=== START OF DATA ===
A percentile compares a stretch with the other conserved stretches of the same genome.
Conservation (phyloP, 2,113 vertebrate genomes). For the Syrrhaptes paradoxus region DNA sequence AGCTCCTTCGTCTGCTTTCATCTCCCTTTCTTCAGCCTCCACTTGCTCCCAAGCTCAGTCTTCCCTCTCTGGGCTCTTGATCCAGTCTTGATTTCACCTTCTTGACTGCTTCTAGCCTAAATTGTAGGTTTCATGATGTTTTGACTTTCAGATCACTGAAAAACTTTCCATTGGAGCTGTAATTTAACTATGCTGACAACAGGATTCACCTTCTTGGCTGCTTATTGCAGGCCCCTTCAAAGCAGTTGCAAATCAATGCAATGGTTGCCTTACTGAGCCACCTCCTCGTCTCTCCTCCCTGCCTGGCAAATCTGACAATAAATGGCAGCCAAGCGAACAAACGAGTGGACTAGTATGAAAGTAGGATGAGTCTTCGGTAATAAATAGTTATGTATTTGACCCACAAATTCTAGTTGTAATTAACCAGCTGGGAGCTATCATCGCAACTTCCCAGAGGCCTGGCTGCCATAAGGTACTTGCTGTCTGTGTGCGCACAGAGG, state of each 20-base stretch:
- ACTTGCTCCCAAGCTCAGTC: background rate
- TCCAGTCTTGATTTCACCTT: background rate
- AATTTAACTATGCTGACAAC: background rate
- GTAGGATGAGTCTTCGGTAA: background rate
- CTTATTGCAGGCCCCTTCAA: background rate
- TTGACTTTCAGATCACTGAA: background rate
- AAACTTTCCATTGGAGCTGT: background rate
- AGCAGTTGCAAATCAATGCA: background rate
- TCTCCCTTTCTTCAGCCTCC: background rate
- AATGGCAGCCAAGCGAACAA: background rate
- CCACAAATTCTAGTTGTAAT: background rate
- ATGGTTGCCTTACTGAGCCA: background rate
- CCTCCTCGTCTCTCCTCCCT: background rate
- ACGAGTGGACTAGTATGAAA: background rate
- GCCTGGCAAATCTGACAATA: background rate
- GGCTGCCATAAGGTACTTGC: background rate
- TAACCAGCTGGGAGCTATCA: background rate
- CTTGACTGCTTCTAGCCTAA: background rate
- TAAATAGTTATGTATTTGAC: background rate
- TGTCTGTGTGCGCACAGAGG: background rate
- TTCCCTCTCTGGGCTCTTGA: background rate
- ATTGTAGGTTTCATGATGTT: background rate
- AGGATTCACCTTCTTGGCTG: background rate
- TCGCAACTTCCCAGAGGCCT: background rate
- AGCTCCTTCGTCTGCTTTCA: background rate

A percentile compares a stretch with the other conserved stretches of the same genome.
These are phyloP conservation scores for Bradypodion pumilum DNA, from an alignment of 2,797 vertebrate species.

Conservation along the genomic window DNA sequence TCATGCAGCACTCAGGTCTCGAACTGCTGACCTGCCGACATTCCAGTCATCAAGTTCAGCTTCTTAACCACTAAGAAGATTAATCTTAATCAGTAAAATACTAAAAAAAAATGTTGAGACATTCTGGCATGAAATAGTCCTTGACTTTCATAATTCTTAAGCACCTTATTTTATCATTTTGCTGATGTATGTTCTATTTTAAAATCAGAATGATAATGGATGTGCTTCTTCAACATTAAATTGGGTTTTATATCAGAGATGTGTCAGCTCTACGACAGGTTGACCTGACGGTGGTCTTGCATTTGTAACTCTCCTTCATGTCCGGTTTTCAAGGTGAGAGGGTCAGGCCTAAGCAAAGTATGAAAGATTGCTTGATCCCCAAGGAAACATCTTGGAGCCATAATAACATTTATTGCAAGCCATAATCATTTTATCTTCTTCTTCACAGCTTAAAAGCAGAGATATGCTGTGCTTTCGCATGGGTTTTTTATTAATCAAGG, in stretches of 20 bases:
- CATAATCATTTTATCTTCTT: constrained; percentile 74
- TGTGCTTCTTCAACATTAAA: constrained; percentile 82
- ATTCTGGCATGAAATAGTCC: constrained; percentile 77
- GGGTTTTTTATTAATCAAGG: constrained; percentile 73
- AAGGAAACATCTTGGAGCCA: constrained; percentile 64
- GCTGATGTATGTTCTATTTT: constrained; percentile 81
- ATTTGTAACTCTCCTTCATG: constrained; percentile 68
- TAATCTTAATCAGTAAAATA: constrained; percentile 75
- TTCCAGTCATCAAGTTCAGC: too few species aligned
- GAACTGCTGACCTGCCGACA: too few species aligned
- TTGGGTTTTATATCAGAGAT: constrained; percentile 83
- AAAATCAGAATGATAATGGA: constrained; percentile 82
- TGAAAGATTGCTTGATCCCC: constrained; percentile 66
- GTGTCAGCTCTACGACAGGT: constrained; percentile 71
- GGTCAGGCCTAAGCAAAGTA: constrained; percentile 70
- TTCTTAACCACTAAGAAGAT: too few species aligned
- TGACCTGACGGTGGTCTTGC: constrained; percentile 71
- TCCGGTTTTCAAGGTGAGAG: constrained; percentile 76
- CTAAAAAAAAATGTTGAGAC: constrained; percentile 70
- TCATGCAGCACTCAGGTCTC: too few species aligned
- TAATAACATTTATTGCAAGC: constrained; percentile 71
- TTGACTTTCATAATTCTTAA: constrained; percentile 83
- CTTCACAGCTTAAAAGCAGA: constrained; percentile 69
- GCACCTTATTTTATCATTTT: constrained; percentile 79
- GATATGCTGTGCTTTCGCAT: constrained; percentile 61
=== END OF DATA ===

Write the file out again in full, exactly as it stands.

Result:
A percentile compares a stretch with the other conserved stretches of the same genome.
Conservation (phyloP, 2,113 vertebrate genomes). For the Syrrhaptes paradoxus region DNA sequence AGCTCCTTCGTCTGCTTTCATCTCCCTTTCTTCAGCCTCCACTTGCTCCCAAGCTCAGTCTTCCCTCTCTGGGCTCTTGATCCAGTCTTGATTTCACCTTCTTGACTGCTTCTAGCCTAAATTGTAGGTTTCATGATGTTTTGACTTTCAGATCACTGAAAAACTTTCCATTGGAGCTGTAATTTAACTATGCTGACAACAGGATTCACCTTCTTGGCTGCTTATTGCAGGCCCCTTCAAAGCAGTTGCAAATCAATGCAATGGTTGCCTTACTGAGCCACCTCCTCGTCTCTCCTCCCTGCCTGGCAAATCTGACAATAAATGGCAGCCAAGCGAACAAACGAGTGGACTAGTATGAAAGTAGGATGAGTCTTCGGTAATAAATAGTTATGTATTTGACCCACAAATTCTAGTTGTAATTAACCAGCTGGGAGCTATCATCGCAACTTCCCAGAGGCCTGGCTGCCATAAGGTACTTGCTGTCTGTGTGCGCACAGAGG, state of each 20-base stretch:
- ACTTGCTCCCAAGCTCAGTC: background rate
- TCCAGTCTTGATTTCACCTT: background rate
- AATTTAACTATGCTGACAAC: background rate
- GTAGGATGAGTCTTCGGTAA: background rate
- CTTATTGCAGGCCCCTTCAA: background rate
- TTGACTTTCAGATCACTGAA: background rate
- AAACTTTCCATTGGAGCTGT: background rate
- AGCAGTTGCAAATCAATGCA: background rate
- TCTCCCTTTCTTCAGCCTCC: background rate
- AATGGCAGCCAAGCGAACAA: background rate
- CCACAAATTCTAGTTGTAAT: background rate
- ATGGTTGCCTTACTGAGCCA: background rate
- CCTCCTCGTCTCTCCTCCCT: background rate
- ACGAGTGGACTAGTATGAAA: background rate
- GCCTGGCAAATCTGACAATA: background rate
- GGCTGCCATAAGGTACTTGC: background rate
- TAACCAGCTGGGAGCTATCA: background rate
- CTTGACTGCTTCTAGCCTAA: background rate
- TAAATAGTTATGTATTTGAC: background rate
- TGTCTGTGTGCGCACAGAGG: background rate
- TTCCCTCTCTGGGCTCTTGA: background rate
- ATTGTAGGTTTCATGATGTT: background rate
- AGGATTCACCTTCTTGGCTG: background rate
- TCGCAACTTCCCAGAGGCCT: background rate
- AGCTCCTTCGTCTGCTTTCA: background rate

A percentile compares a stretch with the other conserved stretches of the same genome.
These are phyloP conservation scores for Bradypodion pumilum DNA, from an alignment of 2,797 vertebrate species.

Conservation along the genomic window DNA sequence TCATGCAGCACTCAGGTCTCGAACTGCTGACCTGCCGACATTCCAGTCATCAAGTTCAGCTTCTTAACCACTAAGAAGATTAATCTTAATCAGTAAAATACTAAAAAAAAATGTTGAGACATTCTGGCATGAAATAGTCCTTGACTTTCATAATTCTTAAGCACCTTATTTTATCATTTTGCTGATGTATGTTCTATTTTAAAATCAGAATGATAATGGATGTGCTTCTTCAACATTAAATTGGGTTTTATATCAGAGATGTGTCAGCTCTACGACAGGTTGACCTGACGGTGGTCTTGCATTTGTAACTCTCCTTCATGTCCGGTTTTCAAGGTGAGAGGGTCAGGCCTAAGCAAAGTATGAAAGATTGCTTGATCCCCAAGGAAACATCTTGGAGCCATAATAACATTTATTGCAAGCCATAATCATTTTATCTTCTTCTTCACAGCTTAAAAGCAGAGATATGCTGTGCTTTCGCATGGGTTTTTTATTAATCAAGG, in stretches of 20 bases:
- CATAATCATTTTATCTTCTT: constrained; percentile 74
- TGTGCTTCTTCAACATTAAA: constrained; percentile 82
- ATTCTGGCATGAAATAGTCC: constrained; percentile 77
- GGGTTTTTTATTAATCAAGG: constrained; percentile 73
- AAGGAAACATCTTGGAGCCA: constrained; percentile 64
- GCTGATGTATGTTCTATTTT: constrained; percentile 81
- ATTTGTAACTCTCCTTCATG: constrained; percentile 68
- TAATCTTAATCAGTAAAATA: constrained; percentile 75
- TTCCAGTCATCAAGTTCAGC: too few species aligned
- GAACTGCTGACCTGCCGACA: too few species aligned
- TTGGGTTTTATATCAGAGAT: constrained; percentile 83
- AAAATCAGAATGATAATGGA: constrained; percentile 82
- TGAAAGATTGCTTGATCCCC: constrained; percentile 66
- GTGTCAGCTCTACGACAGGT: constrained; percentile 71
- GGTCAGGCCTAAGCAAAGTA: constrained; percentile 70
- TTCTTAACCACTAAGAAGAT: too few species aligned
- TGACCTGACGGTGGTCTTGC: constrained; percentile 71
- TCCGGTTTTCAAGGTGAGAG: constrained; percentile 76
- CTAAAAAAAAATGTTGAGAC: constrained; percentile 70
- TCATGCAGCACTCAGGTCTC: too few species aligned
- TAATAACATTTATTGCAAGC: constrained; percentile 71
- TTGACTTTCATAATTCTTAA: constrained; percentile 83
- CTTCACAGCTTAAAAGCAGA: constrained; percentile 69
- GCACCTTATTTTATCATTTT: constrained; percentile 79
- GATATGCTGTGCTTTCGCAT: constrained; percentile 61